For years New Zealand comedy has – with some notable exceptions – had a reputation as something of a boys’ club. Last night its three key awards were all won by women for the first time. Natasha Hoyland, a young comedian herself, describes how that moment felt.
When they announced Rose Matafeo as the winner of the 2017 Fred award, I was so emotional, I burst into tears.
It’s 2017, a year in the comedy industry that is fizzing and bubbling with exceptional comedic talent, a large number of whom are hardworking, badass women that are absolutely killing it. And it has been noticed. Last night they took out all the major comedy awards, something that’s never happened before in the history of New Zealand stand-up. It’s a really special moment.
For the past three years, women have taken out the RAW Comedy Quest, a competition for new and emerging talent. We had Melanie Bracewell and Savanna Calton tie in 2015, Lucy Roche in 2016, and now 18 year old Ruby Esther this year, who I can already see making huge comedy waves over the next few years. When I first started comedy as a 15 year old in the Class Comedians programme, it was really daunting to move up to the next level. During RAW nights at The Classic or the RAW Comedy Quest I was constantly surrounded by dudes telling mediocre dick jokes and repeating variations on the timeless observation ‘women aren’t funny’. It’s so refreshing now to see a whole group of women step up and watch them work so hard and do so well, proving people wrong in the process. It’s my favourite thing about the industry at the moment.
Last year’s winner Lucy Roche had sold out seasons during the festival, Savanna Calton paired up with Sera Devcich to do a show, and Melanie Bracewell took out Best Newcomer 2017 at the pre-show awards, an award for which four other women were also nominated. This is truly a revolutionary year of comedy.
When they announced Angella Dravid as the 2017 Billy T award winner, she picked Jesse Griffin up off the ground and swung him around in circles. Her show was about her marriage and divorce to a man who was 30 years older than her, and she pointed out that last night (during Last Laughs) happened to also be her wedding anniversary. She’s such an interesting and endearing performer and was definitely the right pick – there’s no one else like her on the scene at the moment.
It seems like women could completely take over the Billy T award next year. It needs to happen. Ten out of the 32 applicants this year were women, likely the most there has ever been – and yet somehow we still only got one in the Billy T nominee line up. It’s not because they aren’t funny. It’s not because they weren’t going to be crowd favourites either; Alice Snedden, Louise Beuvink and Brynley Stent basically sold out their seasons before they opened. It bears repeating: people want to see them so much they buy their tickets beforehand. That’s not normal – nobody buys tickets to comedy shows beforehand!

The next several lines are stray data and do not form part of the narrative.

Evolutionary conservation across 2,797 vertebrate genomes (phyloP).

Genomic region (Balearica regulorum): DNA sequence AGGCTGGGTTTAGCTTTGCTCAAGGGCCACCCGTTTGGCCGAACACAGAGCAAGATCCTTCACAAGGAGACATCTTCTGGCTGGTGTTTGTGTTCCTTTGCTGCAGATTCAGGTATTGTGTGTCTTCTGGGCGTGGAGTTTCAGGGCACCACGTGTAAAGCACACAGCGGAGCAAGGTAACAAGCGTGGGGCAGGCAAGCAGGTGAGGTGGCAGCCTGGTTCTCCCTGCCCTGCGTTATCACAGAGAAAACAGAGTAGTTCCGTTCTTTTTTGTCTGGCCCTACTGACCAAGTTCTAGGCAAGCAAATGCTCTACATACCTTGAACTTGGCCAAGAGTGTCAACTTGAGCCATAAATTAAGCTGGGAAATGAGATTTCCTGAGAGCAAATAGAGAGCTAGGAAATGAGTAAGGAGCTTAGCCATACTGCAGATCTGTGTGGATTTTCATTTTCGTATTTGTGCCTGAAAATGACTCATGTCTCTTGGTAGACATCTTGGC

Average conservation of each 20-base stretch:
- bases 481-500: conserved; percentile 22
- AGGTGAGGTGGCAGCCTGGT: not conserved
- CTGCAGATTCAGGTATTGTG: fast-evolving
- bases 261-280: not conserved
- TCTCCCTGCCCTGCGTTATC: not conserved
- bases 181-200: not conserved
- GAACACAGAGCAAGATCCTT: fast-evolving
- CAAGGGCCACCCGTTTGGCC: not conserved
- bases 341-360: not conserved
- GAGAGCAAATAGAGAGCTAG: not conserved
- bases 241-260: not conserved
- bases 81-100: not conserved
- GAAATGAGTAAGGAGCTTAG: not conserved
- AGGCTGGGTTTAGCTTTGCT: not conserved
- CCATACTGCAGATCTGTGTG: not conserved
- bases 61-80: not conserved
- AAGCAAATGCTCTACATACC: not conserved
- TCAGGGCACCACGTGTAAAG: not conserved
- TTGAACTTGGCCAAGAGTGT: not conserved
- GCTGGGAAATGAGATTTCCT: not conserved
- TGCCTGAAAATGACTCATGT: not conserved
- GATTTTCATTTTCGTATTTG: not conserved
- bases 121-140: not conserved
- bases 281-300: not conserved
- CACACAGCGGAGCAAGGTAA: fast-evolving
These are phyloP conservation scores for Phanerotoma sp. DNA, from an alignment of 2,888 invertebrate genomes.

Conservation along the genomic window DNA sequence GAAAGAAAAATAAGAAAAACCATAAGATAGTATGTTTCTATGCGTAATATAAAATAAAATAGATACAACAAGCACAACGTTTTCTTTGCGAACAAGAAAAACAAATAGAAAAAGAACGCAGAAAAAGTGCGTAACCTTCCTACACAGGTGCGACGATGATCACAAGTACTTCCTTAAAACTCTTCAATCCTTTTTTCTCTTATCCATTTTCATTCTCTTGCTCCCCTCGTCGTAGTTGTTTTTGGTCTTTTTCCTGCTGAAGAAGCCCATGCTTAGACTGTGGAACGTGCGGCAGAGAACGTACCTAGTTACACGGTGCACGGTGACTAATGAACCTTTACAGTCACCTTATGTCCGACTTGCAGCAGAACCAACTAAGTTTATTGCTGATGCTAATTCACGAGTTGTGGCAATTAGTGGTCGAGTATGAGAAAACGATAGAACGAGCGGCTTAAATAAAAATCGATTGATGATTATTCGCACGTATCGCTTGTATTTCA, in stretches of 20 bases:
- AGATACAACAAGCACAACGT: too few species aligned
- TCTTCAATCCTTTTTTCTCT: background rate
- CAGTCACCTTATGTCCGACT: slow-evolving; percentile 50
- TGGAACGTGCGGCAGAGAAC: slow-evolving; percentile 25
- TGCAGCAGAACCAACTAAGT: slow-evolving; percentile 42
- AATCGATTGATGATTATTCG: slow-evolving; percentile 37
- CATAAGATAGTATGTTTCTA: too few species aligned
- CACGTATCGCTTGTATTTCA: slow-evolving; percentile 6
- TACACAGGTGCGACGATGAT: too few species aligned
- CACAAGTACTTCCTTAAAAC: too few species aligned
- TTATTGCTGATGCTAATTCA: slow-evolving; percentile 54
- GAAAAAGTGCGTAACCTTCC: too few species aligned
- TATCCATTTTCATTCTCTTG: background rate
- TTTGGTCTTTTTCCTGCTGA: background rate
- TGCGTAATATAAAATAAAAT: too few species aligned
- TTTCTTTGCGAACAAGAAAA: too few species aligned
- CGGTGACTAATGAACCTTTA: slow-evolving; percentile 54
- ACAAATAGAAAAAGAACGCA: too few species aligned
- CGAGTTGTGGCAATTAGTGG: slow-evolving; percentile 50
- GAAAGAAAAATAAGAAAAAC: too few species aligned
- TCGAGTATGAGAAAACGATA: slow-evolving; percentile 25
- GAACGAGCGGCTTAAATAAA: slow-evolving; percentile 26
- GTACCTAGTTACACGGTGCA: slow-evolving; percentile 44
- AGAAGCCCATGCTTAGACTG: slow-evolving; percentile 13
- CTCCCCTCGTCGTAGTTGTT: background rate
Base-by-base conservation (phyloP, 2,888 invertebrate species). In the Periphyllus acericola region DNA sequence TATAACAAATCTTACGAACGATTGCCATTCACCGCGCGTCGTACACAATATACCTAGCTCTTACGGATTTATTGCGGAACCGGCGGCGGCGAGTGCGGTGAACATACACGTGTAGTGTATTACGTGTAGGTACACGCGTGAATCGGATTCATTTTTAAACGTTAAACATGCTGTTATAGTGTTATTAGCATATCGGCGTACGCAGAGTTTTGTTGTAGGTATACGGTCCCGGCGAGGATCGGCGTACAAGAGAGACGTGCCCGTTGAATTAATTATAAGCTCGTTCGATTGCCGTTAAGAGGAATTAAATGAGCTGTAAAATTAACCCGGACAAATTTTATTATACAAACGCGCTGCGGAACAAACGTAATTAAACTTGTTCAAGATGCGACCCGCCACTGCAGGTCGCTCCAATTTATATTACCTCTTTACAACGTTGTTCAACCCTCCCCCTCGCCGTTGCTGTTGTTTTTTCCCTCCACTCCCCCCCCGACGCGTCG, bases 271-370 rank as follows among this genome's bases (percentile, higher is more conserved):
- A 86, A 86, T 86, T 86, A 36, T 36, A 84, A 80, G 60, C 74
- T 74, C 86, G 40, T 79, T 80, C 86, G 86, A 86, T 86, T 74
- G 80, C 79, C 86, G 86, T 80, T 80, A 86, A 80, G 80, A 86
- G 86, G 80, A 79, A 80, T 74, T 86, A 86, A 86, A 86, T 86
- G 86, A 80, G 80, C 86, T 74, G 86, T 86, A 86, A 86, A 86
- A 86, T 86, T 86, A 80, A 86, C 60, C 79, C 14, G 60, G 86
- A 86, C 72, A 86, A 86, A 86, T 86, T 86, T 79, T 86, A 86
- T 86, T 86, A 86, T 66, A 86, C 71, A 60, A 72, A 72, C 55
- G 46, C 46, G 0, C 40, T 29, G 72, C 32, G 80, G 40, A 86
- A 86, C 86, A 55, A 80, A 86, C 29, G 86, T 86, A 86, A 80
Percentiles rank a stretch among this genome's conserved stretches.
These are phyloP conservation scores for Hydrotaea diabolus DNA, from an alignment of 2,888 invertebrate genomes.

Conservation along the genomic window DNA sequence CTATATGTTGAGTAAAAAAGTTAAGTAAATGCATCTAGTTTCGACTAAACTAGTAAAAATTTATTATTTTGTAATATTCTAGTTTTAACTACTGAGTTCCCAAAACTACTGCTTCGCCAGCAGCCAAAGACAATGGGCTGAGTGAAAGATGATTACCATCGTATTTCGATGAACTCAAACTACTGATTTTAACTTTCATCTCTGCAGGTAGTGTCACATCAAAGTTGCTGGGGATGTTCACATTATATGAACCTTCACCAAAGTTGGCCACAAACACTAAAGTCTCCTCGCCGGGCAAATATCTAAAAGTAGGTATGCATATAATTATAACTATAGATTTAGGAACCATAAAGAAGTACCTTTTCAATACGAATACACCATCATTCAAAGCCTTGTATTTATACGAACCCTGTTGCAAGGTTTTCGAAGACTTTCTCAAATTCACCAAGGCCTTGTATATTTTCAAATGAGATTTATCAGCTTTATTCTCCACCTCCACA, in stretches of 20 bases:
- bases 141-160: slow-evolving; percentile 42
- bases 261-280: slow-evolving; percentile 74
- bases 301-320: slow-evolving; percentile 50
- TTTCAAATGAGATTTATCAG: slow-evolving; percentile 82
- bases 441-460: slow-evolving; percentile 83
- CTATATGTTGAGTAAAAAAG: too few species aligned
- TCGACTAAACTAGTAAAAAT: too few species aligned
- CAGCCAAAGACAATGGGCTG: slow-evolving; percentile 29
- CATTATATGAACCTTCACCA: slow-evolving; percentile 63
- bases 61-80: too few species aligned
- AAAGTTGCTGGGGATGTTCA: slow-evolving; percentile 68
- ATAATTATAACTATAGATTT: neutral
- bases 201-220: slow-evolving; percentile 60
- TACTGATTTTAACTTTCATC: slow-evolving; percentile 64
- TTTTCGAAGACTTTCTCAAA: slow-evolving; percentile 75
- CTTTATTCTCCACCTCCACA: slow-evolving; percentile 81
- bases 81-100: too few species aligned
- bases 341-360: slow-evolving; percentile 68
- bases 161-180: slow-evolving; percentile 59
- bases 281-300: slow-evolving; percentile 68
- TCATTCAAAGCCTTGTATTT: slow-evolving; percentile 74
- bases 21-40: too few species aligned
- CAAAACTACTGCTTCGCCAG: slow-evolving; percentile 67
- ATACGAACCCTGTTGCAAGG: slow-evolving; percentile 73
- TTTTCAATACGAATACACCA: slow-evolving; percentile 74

Hamish Parkinson made a great point in his piece about the Billy T Jams, the showcase that gives us a first look at the year’s Billy T nominees. He said 2016’s nominees did a great job of displaying the country’s diverse and expanding comedy styles. This is the purpose of the Billy T – to support and encourage outstanding comedic talent. Outstanding is a real keyword here. The 2016 nominees were Alice Brine, Laura Daniel, David Correos, James Malcolm, and Matt Stellingwerf. A broad range of comics in style, age, gender, ethnicity and sexuality.
A lot of the nominees this year seemed to have a very similar performance style, and most seemed like they hadn’t yet had enough time to refine and really hone their craft. This isn’t to say they lack potential – I’m looking forward to seeing future performances from Paul Williams, Li’i Alaimoana, Ray O’Leary and Patch Lambert. It’s just that by comparison to previous years they weren’t as well-formed.
Rose Matafeo, who was nominated alongside Eli Matthewson, Guy Montgomery, and Fuq Boiz (Hamish Parkinson and Ryan Richards), went on to take out the Fred Award for best show of the festival. It was a very emotional moment for me. I’ve seen Rose do solo shows five years in a row now and have witnessed her significant progression over the years. Her show this year, Sassy Best Friend was her best hour yet and easily the best I saw all festival.
Rose has really paved the way for a large influx of young women in comedy, and it was truly inspiring as a young female comic to see her rewarded. Rose and Angella winning these awards is so important, and shows us that the scene as it currently stands is encouraging and supportive of such a diverse range of voices. Straight white guys talking about their dicks and about how much they hate their wives no longer reign supreme. It’s overdue, and really exciting.
Feature photo: Rhys Mathewson
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